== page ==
Socrates Garcia is the Director of Music Technology at the University of Northern Colorado, and a long time participant in the music industry as a composer, arranger, keyboardist and guitarist. Despite a lengthy and successful career, Garcia has released only a couple of albums; a fusion album in 2005 called “Suenos”, and this year’s Latin big band extravaganza, “Back Home”. For someone who does not put out many records, Garcia certainly decided to aim high on “Back Home”. Ambitious to say the least, this CD seeks to incorporate rhythms from Garcia’s native Dominican Republic into massive big band charts that include a multi-movement three part suite. Big bands that utilize Afro-Cuban rhythms are somewhat common, but big bands working with Dominican forms are far less common. The Cuban influence can be felt here, especially in the montuno style figures in the piano and horn charts, but the base rhythms are mostly based on Dominican styles, such as the steady thump of the merengue, and the more syncopated bachata.
It’s a stellar band that Garcia has assembled here, with many of the musicians, particularly the percussionists, hailing from the Dominican Republic. Garcia’s complex arrangements tend to dominate the proceedings, but there is still room for some hot solos. One of the best solos appears on the opening track on which pianist Manuel Tejada unleashes a jaggedy Eddie Palmieri influenced assault on the ivories. Unfortunately this is Tejada’s only lengthy solo, it would have been nice to hear more from him. Other hot spots include Brad Goode’s screaming trumpet on “Bachata for Two”, Goode is definitely comfortable in the upper registers, and Wil Swindler’s high speed turn on the soprano sax on the album closer. Another album highlight happens on “Homage to Tavito”, on which classic bebop horn arrangements dance on top of a driving merengue beat, a fusion that really clicks.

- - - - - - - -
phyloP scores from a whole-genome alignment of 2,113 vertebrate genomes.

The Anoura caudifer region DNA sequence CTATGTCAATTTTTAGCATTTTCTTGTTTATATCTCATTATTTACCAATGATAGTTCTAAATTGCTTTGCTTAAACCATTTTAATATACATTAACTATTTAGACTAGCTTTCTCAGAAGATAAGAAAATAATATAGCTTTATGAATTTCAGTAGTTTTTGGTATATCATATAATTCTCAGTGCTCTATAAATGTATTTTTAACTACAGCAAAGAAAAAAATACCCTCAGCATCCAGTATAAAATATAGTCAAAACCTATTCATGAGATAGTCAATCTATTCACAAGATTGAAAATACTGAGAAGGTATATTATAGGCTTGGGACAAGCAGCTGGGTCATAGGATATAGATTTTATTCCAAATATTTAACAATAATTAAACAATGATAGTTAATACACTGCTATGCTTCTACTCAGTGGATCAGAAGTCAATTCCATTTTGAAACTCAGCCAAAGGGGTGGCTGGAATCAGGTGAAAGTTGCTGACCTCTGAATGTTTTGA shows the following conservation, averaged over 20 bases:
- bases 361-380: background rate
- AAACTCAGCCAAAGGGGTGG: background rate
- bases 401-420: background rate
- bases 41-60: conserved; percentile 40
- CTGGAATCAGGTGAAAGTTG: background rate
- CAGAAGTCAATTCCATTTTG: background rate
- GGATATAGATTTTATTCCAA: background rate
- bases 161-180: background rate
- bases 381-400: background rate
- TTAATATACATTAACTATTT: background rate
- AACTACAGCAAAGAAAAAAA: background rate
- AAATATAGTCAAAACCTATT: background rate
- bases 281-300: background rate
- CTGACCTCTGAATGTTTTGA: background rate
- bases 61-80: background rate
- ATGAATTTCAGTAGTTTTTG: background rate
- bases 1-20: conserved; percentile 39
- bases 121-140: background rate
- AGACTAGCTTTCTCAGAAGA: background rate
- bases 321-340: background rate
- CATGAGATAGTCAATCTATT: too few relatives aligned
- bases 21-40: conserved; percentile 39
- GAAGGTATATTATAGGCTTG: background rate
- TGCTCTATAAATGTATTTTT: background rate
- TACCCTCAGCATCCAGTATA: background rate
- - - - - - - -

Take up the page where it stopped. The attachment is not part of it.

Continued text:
Much of this album represents Garcia’s attempts to recollect musical fragments based on childhood memories of Dominican culture. “Back Home” presents a long journey and a lifetime labor of love for Garcia, and the amount of work he put into the arrangements reflects that respect and devotion. The icing on the cake is the sound and production, this album sparkles like a big shiny new automobile, everything is crystal clear and larger than life.